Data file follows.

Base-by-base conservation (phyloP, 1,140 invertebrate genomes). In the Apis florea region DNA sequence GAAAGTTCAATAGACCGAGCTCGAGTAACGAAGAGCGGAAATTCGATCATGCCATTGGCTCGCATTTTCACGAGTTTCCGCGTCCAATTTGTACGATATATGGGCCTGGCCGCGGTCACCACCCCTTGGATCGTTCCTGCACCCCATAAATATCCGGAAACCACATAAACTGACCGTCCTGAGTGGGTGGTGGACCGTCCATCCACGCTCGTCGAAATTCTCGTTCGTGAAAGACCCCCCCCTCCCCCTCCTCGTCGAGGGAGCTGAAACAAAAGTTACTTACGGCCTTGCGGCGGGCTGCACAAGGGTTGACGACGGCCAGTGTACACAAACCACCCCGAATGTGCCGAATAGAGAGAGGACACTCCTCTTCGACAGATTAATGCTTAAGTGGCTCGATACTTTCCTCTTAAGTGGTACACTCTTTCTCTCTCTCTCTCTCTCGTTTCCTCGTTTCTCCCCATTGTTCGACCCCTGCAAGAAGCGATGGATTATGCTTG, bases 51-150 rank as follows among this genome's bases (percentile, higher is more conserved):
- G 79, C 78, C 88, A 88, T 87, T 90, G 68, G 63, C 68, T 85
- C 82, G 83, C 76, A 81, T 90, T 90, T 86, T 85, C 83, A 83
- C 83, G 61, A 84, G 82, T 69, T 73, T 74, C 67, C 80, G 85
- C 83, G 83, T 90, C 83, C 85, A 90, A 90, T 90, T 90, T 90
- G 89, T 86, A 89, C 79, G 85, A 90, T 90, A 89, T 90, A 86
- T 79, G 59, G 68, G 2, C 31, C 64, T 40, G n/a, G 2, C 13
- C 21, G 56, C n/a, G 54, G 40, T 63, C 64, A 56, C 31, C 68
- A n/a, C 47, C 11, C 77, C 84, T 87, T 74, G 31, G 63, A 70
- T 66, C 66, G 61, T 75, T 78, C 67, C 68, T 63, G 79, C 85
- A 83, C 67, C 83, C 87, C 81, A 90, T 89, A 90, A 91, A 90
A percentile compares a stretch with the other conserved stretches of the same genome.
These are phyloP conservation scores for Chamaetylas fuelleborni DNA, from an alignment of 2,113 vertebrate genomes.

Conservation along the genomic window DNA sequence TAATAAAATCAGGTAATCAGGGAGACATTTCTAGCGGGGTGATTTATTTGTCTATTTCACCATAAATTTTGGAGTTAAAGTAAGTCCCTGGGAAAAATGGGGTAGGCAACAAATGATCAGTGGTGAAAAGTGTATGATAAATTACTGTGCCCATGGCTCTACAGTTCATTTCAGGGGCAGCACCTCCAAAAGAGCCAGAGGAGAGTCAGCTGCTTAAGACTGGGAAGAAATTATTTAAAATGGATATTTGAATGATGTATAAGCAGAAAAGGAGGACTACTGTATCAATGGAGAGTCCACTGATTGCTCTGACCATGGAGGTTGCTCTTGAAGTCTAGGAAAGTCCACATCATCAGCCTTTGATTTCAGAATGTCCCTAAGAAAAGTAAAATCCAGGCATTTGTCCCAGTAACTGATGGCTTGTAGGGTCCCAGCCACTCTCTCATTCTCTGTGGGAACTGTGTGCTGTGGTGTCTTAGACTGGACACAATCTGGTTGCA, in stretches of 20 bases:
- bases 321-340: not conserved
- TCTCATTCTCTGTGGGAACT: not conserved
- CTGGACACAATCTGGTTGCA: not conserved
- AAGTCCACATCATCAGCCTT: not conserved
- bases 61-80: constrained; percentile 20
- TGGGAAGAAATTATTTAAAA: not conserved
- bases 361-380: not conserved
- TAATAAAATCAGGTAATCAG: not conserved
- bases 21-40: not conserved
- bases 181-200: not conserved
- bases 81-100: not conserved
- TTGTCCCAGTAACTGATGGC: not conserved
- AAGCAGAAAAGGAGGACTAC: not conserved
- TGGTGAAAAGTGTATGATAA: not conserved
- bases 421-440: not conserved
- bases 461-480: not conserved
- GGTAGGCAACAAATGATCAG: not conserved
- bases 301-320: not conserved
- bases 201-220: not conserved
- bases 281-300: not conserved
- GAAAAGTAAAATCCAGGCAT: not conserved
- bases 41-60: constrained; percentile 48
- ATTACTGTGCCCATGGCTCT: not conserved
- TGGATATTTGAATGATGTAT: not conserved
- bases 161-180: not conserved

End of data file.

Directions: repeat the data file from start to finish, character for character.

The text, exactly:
Base-by-base conservation (phyloP, 1,140 invertebrate genomes). In the Apis florea region DNA sequence GAAAGTTCAATAGACCGAGCTCGAGTAACGAAGAGCGGAAATTCGATCATGCCATTGGCTCGCATTTTCACGAGTTTCCGCGTCCAATTTGTACGATATATGGGCCTGGCCGCGGTCACCACCCCTTGGATCGTTCCTGCACCCCATAAATATCCGGAAACCACATAAACTGACCGTCCTGAGTGGGTGGTGGACCGTCCATCCACGCTCGTCGAAATTCTCGTTCGTGAAAGACCCCCCCCTCCCCCTCCTCGTCGAGGGAGCTGAAACAAAAGTTACTTACGGCCTTGCGGCGGGCTGCACAAGGGTTGACGACGGCCAGTGTACACAAACCACCCCGAATGTGCCGAATAGAGAGAGGACACTCCTCTTCGACAGATTAATGCTTAAGTGGCTCGATACTTTCCTCTTAAGTGGTACACTCTTTCTCTCTCTCTCTCTCTCGTTTCCTCGTTTCTCCCCATTGTTCGACCCCTGCAAGAAGCGATGGATTATGCTTG, bases 51-150 rank as follows among this genome's bases (percentile, higher is more conserved):
- G 79, C 78, C 88, A 88, T 87, T 90, G 68, G 63, C 68, T 85
- C 82, G 83, C 76, A 81, T 90, T 90, T 86, T 85, C 83, A 83
- C 83, G 61, A 84, G 82, T 69, T 73, T 74, C 67, C 80, G 85
- C 83, G 83, T 90, C 83, C 85, A 90, A 90, T 90, T 90, T 90
- G 89, T 86, A 89, C 79, G 85, A 90, T 90, A 89, T 90, A 86
- T 79, G 59, G 68, G 2, C 31, C 64, T 40, G n/a, G 2, C 13
- C 21, G 56, C n/a, G 54, G 40, T 63, C 64, A 56, C 31, C 68
- A n/a, C 47, C 11, C 77, C 84, T 87, T 74, G 31, G 63, A 70
- T 66, C 66, G 61, T 75, T 78, C 67, C 68, T 63, G 79, C 85
- A 83, C 67, C 83, C 87, C 81, A 90, T 89, A 90, A 91, A 90
A percentile compares a stretch with the other conserved stretches of the same genome.
These are phyloP conservation scores for Chamaetylas fuelleborni DNA, from an alignment of 2,113 vertebrate genomes.

Conservation along the genomic window DNA sequence TAATAAAATCAGGTAATCAGGGAGACATTTCTAGCGGGGTGATTTATTTGTCTATTTCACCATAAATTTTGGAGTTAAAGTAAGTCCCTGGGAAAAATGGGGTAGGCAACAAATGATCAGTGGTGAAAAGTGTATGATAAATTACTGTGCCCATGGCTCTACAGTTCATTTCAGGGGCAGCACCTCCAAAAGAGCCAGAGGAGAGTCAGCTGCTTAAGACTGGGAAGAAATTATTTAAAATGGATATTTGAATGATGTATAAGCAGAAAAGGAGGACTACTGTATCAATGGAGAGTCCACTGATTGCTCTGACCATGGAGGTTGCTCTTGAAGTCTAGGAAAGTCCACATCATCAGCCTTTGATTTCAGAATGTCCCTAAGAAAAGTAAAATCCAGGCATTTGTCCCAGTAACTGATGGCTTGTAGGGTCCCAGCCACTCTCTCATTCTCTGTGGGAACTGTGTGCTGTGGTGTCTTAGACTGGACACAATCTGGTTGCA, in stretches of 20 bases:
- bases 321-340: not conserved
- TCTCATTCTCTGTGGGAACT: not conserved
- CTGGACACAATCTGGTTGCA: not conserved
- AAGTCCACATCATCAGCCTT: not conserved
- bases 61-80: constrained; percentile 20
- TGGGAAGAAATTATTTAAAA: not conserved
- bases 361-380: not conserved
- TAATAAAATCAGGTAATCAG: not conserved
- bases 21-40: not conserved
- bases 181-200: not conserved
- bases 81-100: not conserved
- TTGTCCCAGTAACTGATGGC: not conserved
- AAGCAGAAAAGGAGGACTAC: not conserved
- TGGTGAAAAGTGTATGATAA: not conserved
- bases 421-440: not conserved
- bases 461-480: not conserved
- GGTAGGCAACAAATGATCAG: not conserved
- bases 301-320: not conserved
- bases 201-220: not conserved
- bases 281-300: not conserved
- GAAAAGTAAAATCCAGGCAT: not conserved
- bases 41-60: constrained; percentile 48
- ATTACTGTGCCCATGGCTCT: not conserved
- TGGATATTTGAATGATGTAT: not conserved
- bases 161-180: not conserved